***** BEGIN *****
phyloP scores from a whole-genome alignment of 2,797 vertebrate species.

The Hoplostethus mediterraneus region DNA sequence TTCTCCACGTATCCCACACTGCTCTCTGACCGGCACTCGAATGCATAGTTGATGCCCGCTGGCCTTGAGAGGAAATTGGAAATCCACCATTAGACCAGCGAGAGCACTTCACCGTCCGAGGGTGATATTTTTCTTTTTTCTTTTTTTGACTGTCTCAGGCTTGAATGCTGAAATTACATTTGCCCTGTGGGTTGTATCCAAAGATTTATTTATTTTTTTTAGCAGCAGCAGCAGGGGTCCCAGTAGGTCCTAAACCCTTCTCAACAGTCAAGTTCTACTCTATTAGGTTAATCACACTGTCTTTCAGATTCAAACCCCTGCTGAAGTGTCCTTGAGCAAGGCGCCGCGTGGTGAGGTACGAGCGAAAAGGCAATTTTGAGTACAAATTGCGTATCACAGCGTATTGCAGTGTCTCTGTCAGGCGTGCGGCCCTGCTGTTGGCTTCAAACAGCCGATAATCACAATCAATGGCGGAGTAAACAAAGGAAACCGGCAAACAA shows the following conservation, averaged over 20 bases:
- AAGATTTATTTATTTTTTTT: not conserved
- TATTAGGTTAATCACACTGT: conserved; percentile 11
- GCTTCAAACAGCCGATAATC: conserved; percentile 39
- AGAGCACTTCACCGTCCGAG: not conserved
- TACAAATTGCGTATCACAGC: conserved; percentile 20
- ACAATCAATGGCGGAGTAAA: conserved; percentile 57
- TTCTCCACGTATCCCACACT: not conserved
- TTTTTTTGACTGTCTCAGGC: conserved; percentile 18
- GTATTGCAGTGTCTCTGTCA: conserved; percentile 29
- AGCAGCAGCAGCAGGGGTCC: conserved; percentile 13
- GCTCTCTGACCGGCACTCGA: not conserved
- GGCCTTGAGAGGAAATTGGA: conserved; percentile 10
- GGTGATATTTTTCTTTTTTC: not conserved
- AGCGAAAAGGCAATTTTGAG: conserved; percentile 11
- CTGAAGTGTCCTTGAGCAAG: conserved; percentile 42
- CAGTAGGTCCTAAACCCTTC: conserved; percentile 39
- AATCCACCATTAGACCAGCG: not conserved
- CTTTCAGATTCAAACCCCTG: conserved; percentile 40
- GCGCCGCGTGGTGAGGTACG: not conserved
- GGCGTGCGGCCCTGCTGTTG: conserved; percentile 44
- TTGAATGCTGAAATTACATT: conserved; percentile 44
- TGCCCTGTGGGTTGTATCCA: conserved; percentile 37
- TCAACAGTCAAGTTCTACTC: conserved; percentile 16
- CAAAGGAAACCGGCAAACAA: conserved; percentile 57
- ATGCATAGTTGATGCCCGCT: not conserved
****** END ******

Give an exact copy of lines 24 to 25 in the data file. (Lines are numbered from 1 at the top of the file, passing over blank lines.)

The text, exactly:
- TGCCCTGTGGGTTGTATCCA: conserved; percentile 37
- TCAACAGTCAAGTTCTACTC: conserved; percentile 16